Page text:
# Null hypothesis test for independent but not identically distributed samples

I'm trying to figure out the best statistical test to use for an edge case I've run into: trying to figure out the likelihood of the null hypothesis for a set of samples that each (potentially) come from a different, known distribution.

These distributions can be thought of as normal distributions generated from convolving discrete uniform distributions of various sizes. In general, these should be normal-shaped, but in the worst case a sample can be generated from a pure discrete-uniform distribution. However, in all cases, the shape and CDF of the distribution for the null-hypothesis is known.

I would be interested in any of the following hypothesis tests:

1. Test that works based on a set of probabilities from the CDF of various distributions
2. Test that works based on samples drawn from distributions of known variance (few assumptions made on the distribution shape, could be uniform, normal, etc)
3. Test that works based on samples drawn from normal distributions of different variance

I'd consider the first two better because they're more robust. The third would be useful also, though I'd need to run a pre-test to determine if the distributions are normal enough to be appropriate.

The major hurdle is that the test can't can't assume that any two samples are from the same distribution. However, the CDF of each distribution is approximately known (so the mean and variance are known). The samples are independently distributed, but not identically distributed. From a practical standpoint, this can be thought of as:

$x_1 \sim \sigma_1^2$

$x_2 \sim \sigma_2^2$

...

$x_N \sim \sigma_N^2$

I know for a standard bunch of samples ($\overrightarrow{X}$) from a single normal distribution, you can use a z-test or t-test. For two sets of samples with unknown variance ($\overrightarrow{X} \sim \sigma_x^2$ , $\overrightarrow{Y} \sim \sigma_y^2$), the Welch's t-test would do the trick. However, I am not familiar with a test that handles the case that I'm looking at (known structure for null-hypothesis across many distributions that only have one sample drawn from them).

Does anyone know the general way people approach these type of issues? I can calculate the CDF for each individual sample under the null-hypothesis assumption. My issue is the appropriate method to integrate this information into a null hypothesis test, since it's meaningless to test a null hypothesis with 1 sample no matter what test you use.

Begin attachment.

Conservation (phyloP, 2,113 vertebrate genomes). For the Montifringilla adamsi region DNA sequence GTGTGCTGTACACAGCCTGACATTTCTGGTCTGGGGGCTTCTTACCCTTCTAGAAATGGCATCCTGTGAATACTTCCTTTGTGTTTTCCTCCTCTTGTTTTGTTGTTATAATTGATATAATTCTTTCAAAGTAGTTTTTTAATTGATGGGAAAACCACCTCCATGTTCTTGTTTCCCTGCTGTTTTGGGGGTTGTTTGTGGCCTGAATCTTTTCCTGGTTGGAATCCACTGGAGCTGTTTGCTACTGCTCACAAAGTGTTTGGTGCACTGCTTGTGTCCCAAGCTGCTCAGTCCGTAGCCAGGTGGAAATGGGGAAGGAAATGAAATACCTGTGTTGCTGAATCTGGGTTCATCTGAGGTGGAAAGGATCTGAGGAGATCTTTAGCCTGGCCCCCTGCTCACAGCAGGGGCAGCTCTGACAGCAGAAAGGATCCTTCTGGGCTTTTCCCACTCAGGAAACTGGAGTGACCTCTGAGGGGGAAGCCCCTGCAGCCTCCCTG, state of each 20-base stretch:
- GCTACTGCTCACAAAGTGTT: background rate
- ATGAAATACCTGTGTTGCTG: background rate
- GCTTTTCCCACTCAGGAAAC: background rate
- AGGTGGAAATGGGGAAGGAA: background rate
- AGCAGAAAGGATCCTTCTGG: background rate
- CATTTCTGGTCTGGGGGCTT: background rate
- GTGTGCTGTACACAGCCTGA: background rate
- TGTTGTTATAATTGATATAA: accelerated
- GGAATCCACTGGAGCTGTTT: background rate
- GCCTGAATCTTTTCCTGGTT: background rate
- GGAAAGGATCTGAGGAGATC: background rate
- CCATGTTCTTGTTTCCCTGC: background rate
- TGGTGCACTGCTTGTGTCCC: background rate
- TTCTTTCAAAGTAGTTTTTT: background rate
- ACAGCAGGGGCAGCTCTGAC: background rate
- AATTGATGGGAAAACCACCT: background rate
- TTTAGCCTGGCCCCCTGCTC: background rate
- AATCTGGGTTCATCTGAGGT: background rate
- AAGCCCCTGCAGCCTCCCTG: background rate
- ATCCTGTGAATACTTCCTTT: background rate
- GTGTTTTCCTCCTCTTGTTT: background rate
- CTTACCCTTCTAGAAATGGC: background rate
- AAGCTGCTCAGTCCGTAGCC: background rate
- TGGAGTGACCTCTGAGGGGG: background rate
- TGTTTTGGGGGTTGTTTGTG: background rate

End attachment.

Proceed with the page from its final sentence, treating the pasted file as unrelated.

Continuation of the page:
Does anyone know something like Welsh's test that works appropriately if each population size is 1 and there are large number of populations? Even better would be an approach to use the straight CDF probabilities or one that can handle a mixture of samples drawn from uniform or normal distributions (without throwing out the known structure). I'm also open to throwing some Bayesian statistics at the problem, but would prefer a null-hypothesis formulation because people are more familiar with interpreting those.

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One thing I've considered is that I could use my knowledge of the CDF's to assume that the test works with the probability-inverse transforms of all the distributions. If I do that, my actual sample values get transformed into their CDF values, which are interpreted as being a set of values on a uniform distribution in [0,1]. At that point, I just have a bunch of values drawn from an IID uniform distribution (a simple case for analysis). Not sure if that approach has pitfalls though. – user25065 Jul 12 '12 at 1:43
It entirely depends on the alternative hypothesis. What you want to measure depends on what patterns you're looking for. – Will Sawin Jul 12 '12 at 2:52
In this case I'm interested if the values are exceeding the means of their distributions as a group. The null hypothesis would be that the values are <= the mean of their distributions. If these were just a bunch of normal IID variables, a one-tailed t-test would do the trick. – user25065 Jul 12 '12 at 5:04
Or, in short, something like H_Null: average_i((x_i - mu_i)/sigma_i) <= 0 – user25065 Jul 12 '12 at 5:10
You can always compute the average of $(x_i-\mu_i)/\sigma_i$ or whatever other function you like for the data and then use Monte Carlo to compute the p-value. That is, use a computer to generate some huge number of random trials of the null hypothesis and compute the same statistic for them, then see what percentage of them the real data is smaller than. Of course if the data were distributed by the null distribution you would expect this to be uniformly distributed in $[0,1]$, so you can use it as a $p$-value. – Will Sawin Jul 12 '12 at 14:51